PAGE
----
Home > Delphi, Object Pascal > Delphi clone object

Delphi clone object

February 20, 2015 Leave a comment Go to comments

This is a nice piece of code I found over at Delphi Haven (Chris Rollingston). I have cleaned it up a bit, moved it out of its record type placeholder, and now use it in a baseclass in my toolbox.

The clones are coming!

The clones are coming!

Why cloning?

Cloning is something which is very hard to do under Delphi. Other languages like .Net and Java enjoy this en-mass, but it goes without saying that under a virtual language (bytecodes) the assembly information is fairly well evolved compared to a native language. Thankfully, Delphi’s RTTI is getting better and better so we are almost there.

I must have seen hundreds of “deep copy” cloning variations over the years, but this is actually the first one that in my experience is good enough to get the job done. It goes without saying that I’m sure you can compose some class which wont clone perfectly, recursive properties are especially problematic and also nested components or controls. But for plain classes in a hierarchy it works brilliantly and makes my programming life easier.

Note: Just ignore the class structure, just copy the Clone() method to your own class.

type
  TMSPersistent = Class(TMSObject,ISerializable)
  strict protected
    (* ISerializable *)
    function  GetObjectData:TMSSerializationInfo;virtual;
  public
    function Clone(const Parameters:Array of TValue): T;
  end;

function TMSPersistent.Clone(const Parameters:Array of TValue): T;
var
  Context: TRttiContext;
  IsComponent, LookOutForNameProp: Boolean;
  RttiType: TRttiType;
  Method: TRttiMethod;
  MinVisibility: TMemberVisibility;
  Params: TArray;
  Prop: TRttiProperty;
  SourceAsPointer, ResultAsPointer: Pointer;
begin
  RttiType := Context.GetType(self.ClassType);

  isComponent := self.InheritsFrom(TComponent);
  for Method in RttiType.GetMethods do
  Begin
    if Method.IsConstructor then
    begin
      Params := Method.GetParameters;
      if Params = nil then Break;
      if (Length(Params) = 1)
      and IsComponent
      and (Params[0].ParamType is TRttiInstanceType)
      and SameText(Method.Name, 'Create') then
      Break;
    end;
  end;

  if Method<>NIL then
  Result := Method.Invoke(self.ClassType, Parameters).AsType else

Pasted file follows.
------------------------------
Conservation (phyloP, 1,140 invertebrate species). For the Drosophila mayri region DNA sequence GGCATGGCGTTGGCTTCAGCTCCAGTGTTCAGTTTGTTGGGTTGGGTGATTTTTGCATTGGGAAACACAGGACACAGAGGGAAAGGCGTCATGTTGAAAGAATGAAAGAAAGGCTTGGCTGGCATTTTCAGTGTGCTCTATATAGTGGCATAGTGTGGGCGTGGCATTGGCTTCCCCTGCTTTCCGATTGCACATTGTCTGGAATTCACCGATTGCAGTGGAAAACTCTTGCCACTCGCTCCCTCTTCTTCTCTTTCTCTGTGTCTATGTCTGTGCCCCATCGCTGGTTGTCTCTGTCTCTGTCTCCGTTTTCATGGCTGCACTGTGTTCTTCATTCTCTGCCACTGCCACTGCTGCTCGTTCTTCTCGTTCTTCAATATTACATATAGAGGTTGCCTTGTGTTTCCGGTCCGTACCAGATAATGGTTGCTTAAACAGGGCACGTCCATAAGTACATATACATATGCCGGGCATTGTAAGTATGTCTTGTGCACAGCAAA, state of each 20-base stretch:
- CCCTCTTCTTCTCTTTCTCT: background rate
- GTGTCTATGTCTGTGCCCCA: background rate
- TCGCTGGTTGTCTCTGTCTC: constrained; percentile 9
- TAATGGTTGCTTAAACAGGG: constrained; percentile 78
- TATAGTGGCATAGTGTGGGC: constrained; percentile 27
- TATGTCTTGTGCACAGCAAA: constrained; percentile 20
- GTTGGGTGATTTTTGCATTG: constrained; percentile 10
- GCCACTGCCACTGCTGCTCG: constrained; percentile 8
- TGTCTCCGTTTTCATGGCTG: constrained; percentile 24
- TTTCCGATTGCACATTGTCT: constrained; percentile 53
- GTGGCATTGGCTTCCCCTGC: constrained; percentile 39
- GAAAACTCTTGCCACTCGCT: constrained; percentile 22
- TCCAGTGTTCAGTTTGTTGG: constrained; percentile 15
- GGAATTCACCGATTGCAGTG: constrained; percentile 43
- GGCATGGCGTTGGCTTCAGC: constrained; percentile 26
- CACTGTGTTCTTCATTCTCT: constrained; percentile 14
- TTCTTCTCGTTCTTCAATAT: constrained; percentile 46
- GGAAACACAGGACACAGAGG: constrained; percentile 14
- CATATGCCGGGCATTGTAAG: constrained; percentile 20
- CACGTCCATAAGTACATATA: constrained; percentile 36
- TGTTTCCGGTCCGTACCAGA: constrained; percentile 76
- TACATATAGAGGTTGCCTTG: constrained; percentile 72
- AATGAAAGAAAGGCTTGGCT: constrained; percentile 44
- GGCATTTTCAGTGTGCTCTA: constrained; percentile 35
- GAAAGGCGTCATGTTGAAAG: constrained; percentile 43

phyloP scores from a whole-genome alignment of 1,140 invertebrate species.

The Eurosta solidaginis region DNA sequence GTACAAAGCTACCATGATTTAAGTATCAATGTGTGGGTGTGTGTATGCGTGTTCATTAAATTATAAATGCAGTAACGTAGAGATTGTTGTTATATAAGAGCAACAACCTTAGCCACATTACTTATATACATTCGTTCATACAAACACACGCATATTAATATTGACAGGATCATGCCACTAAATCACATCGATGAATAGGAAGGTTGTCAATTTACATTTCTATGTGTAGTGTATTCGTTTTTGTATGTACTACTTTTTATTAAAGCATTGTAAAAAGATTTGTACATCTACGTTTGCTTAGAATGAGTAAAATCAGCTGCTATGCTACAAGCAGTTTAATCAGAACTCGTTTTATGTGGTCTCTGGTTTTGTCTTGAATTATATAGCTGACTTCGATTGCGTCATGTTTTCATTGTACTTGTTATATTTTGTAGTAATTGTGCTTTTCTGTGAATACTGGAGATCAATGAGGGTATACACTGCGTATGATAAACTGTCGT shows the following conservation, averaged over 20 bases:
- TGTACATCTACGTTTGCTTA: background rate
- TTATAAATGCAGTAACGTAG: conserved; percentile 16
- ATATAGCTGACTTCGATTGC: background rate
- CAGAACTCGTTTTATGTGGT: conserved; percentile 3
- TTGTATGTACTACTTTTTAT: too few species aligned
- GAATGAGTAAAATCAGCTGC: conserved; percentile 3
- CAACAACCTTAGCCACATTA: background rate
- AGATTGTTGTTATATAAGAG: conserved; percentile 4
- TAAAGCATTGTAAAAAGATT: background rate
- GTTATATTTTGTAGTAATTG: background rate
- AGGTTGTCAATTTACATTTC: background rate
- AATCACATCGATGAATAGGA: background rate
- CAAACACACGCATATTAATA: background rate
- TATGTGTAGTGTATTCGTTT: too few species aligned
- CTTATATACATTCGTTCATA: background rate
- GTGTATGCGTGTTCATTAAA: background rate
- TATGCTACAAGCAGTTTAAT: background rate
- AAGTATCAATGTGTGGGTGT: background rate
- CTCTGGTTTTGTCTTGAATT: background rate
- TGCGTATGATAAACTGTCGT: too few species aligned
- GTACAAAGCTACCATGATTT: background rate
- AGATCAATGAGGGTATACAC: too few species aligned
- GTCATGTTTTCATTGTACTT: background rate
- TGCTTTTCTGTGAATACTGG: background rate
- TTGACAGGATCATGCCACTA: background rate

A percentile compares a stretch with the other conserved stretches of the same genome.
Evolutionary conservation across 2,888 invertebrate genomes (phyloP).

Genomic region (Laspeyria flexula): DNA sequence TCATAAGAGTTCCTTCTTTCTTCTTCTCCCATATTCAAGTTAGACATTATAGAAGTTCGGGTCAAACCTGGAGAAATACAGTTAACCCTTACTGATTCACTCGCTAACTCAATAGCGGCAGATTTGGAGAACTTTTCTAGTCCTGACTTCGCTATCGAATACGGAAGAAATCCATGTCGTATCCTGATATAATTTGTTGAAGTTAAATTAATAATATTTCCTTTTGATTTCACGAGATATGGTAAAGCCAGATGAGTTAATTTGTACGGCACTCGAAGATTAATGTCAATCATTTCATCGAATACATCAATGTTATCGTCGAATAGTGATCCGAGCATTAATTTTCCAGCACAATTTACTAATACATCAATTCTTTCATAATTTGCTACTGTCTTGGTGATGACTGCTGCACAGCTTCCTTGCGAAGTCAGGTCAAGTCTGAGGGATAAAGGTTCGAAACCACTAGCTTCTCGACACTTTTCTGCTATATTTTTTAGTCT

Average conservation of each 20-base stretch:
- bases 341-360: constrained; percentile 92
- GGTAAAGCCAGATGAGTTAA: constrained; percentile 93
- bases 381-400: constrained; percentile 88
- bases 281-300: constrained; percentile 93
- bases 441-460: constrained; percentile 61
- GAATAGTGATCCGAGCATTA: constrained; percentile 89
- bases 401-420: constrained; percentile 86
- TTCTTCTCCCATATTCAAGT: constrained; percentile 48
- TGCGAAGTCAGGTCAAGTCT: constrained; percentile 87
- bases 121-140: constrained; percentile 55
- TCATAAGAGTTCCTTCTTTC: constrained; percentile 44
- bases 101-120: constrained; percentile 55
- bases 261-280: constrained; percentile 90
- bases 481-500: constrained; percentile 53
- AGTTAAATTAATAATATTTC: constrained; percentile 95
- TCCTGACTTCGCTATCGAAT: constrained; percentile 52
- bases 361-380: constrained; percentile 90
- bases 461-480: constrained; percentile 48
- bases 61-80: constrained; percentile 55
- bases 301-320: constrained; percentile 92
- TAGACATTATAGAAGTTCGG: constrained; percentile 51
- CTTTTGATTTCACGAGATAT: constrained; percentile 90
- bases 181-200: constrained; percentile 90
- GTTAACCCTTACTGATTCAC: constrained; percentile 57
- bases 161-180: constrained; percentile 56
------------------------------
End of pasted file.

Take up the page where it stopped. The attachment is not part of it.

Raise Exception.Create('No constructor found error');

  try
    if self.InheritsFrom(TControl) then
    TControl(Result).Parent := TControl(self).Parent;

    Move(self, SourceAsPointer, SizeOf(Pointer));
    Move(Result, ResultAsPointer, SizeOf(Pointer));
    LookOutForNameProp := IsComponent and (TComponent(self).Owner <> nil);
    if IsComponent then
    MinVisibility := mvPublished  else
    MinVisibility := mvPublic;

    for Prop in RttiType.GetProperties do
    begin
      if  (Prop.Visibility >= MinVisibility)
      and Prop.IsReadable and Prop.IsWritable then
      Begin
        if LookOutForNameProp and (Prop.Name = 'Name')
        and (Prop.PropertyType is TRttiStringType) then
        LookOutForNameProp := False else
        Prop.SetValue(ResultAsPointer, Prop.GetValue(SourceAsPointer));
      end;
    end;
  except
    Result.Free;
    raise;
  end;
end;

Using the method

The method allows you to clone any object, and you can also provide parameters for the constructor (if any). It works like this:


type

//Inherit from an object which has the clone method
TMyClass = Class(TMSPersistent)
private
  FText:  String;
public
  Property  Text:String read FText write FText;
end;

Procedure TForm1.Button1Click(sender:TObject);
var
  first, second:TMyClass;
begin
  First:=TMyClass.Create;
  First.Text:='This is the first object';

  Second:=First.Clone<TMyClass>([]);
  showmessage(second.Text);
end;

In the above code we simply ship in the parameters as an empty array []. This is because TMyClass doesnt have any parameters for it’s constructor.
Had it been a TComponent you would have done something like this:

Second:=First.Clone<TMyClass>([first.Owner]);
Advertisements
  1. No comments yet.
  1. No trackbacks yet.

Leave a Reply

Please log in using one of these methods to post your comment:

WordPress.com Logo

You are commenting using your WordPress.com account. Log Out / Change )

Twitter picture

You are commenting using your Twitter account. Log Out / Change )

Facebook photo

You are commenting using your Facebook account. Log Out / Change )

Google+ photo

You are commenting using your Google+ account. Log Out / Change )

Connecting to %s

%d bloggers like this: